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Author Topic: Why don't some "specialised" (differentiated) cells divide?  (Read 13959 times)

Brasso

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I am homeschooling my son, and we are studying cell division.  The texbook* says that SPECIALISED CELLS (eg muscle cells) do not divide.  WHY?
 
I'd really appreciate an answer to this!  Thanks.

Brasso
« Last Edit: 21/12/2006 23:34:42 by chris »

another_someone

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I am sure there are people who will come along to give you a more definitive answer to this, but I will try and give you the little that I know, and some web pages it might be worth to look up.

The primary cells that divide to create new cells in the human (or any animal) body are stem cells.  There are different types of stem cells, with different capabilities (some can only create certain types of cells, while others can create almost any type of cell, and some cells that have differentiated can turn back into stem cells).  Stem cells not only have the capability to divide to create new cells, but they are flexible enough to turn themselves into different types of cells (i.e. to differentiate themselves).  The trouble is that this differentiation, with some exceptions, is a one way process (a little like wet clay that is fired in a kiln while it is wet, it can be moulded into anything, but once it is fired, it is what it is but can be nothing else).

http://en.wikipedia.org/wiki/Liver
quote:

The liver is among the few internal human organs capable of natural regeneration of lost tissue; as little as 25% of remaining liver can regenerate into a whole liver again. This is predominantly due to the hepatocytes acting as unipotential stem cells (i.e. a single hepatocyte can divide into two hepatocyte daughter cells). There is also some evidence of bipotential stem cells, called oval cells, which can differentiate into either hepatocytes or cholangiocytes (cells that line the bile ducts).



http://en.wikipedia.org/wiki/Regeneration_%28biology%29
quote:

Regeneration is a form of tissue repair. The restoration of lost or damaged tissues, organs or limbs. When tissue is damaged, it will be either regenerated or replaced by connective tissue. Regeneration is common in invertebrates but far more limited in most vertebrates, where usually only certain kinds of tissue can regenerate if the damage is not too substantial. Nevertheless, even humans are capable of some degree of regeneration. Humans can regenerate finger tips (distal to the last joint). It can occur throughout the human lifetime, but it is generally best in young children. The human liver also retains its ability to regenerate throughout a person's lifetime. Other tissues, such as the epidermis, blood vessels and peripheral nerves also regenerate under many conditions. Regeneration of some tissues, such as the epidermis, is related to the fact that these tissues are continuously being replaced throughout life.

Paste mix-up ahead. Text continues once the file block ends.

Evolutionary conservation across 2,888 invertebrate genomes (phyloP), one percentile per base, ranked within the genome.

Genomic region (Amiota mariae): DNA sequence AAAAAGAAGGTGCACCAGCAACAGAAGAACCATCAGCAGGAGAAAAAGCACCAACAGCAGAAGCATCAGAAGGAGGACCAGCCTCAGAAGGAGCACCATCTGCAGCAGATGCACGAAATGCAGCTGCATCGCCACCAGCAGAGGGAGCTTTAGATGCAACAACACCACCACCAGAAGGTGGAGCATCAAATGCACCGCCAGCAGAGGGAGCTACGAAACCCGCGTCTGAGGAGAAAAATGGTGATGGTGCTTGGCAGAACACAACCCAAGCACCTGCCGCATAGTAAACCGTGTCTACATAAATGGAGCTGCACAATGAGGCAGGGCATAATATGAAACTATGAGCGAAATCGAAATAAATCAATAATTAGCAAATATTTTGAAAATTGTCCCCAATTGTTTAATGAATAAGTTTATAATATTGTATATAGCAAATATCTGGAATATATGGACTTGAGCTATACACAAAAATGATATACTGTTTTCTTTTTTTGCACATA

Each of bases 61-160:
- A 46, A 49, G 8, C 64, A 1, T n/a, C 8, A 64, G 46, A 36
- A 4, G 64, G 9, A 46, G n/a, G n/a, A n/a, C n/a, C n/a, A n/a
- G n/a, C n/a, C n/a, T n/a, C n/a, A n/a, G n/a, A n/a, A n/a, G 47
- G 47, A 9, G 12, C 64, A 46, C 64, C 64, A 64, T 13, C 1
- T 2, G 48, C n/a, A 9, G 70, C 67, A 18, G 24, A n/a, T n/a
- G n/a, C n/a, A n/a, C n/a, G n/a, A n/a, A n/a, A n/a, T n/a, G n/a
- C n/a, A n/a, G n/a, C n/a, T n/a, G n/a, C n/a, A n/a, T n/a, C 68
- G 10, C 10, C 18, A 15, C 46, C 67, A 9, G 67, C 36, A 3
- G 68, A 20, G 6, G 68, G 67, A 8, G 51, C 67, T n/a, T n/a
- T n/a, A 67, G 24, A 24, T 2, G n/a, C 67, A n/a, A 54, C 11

Regeneration of a lost limb occurs in two major steps, first de-differentiation of adult cells into a stem cell state similar to embryonic cells and second, development of these cells into new tissue more or less the same way it developed the first time. Some animals like planarians instead keep clusters of non-differentiated cells within their bodies, which migrate to the parts of the body that need healing.



http://en.wikipedia.org/wiki/Cellular_differentiation
quote:

Cellular differentiation is a concept from developmental biology describing the process by which cells acquire a "type". The morphology of a cell may change dramatically during differentiation, but the genetic material remains the same, with few exceptions.
A cell that is able to differentiate into many cell types is known as pluripotent. These cells are called stem cells in animals and meristematic cells in higher plants. A cell that is able to differentiate into all cell types is known as totipotent. In mammals, only the zygote and early embryonic cells are totipotent, while in plants, many differentiated cells can become totipotent with simple laboratory techniques.



http://en.wikipedia.org/wiki/Stem_cells
quote:

Stem cells in people are primal undifferentiated cells that retain the ability to produce an identical copy of themselves when they divide (clone) and differentiate into other cell types. In higher animals this function is the defining property of the deleted cells. Stem cells have the ability to act as a repair system for the body, because they can divide and differentiate, replenishing other cells as long as the host organism is alive.





George

chris

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Hello Richard

I answered this on the radio programme - here's a link:

http://www.thenakedscientists.com/HTML/shows/2006.09.24.htm

If you scroll down to the questions in the transcript you'll see a precis of what I said.

Chris

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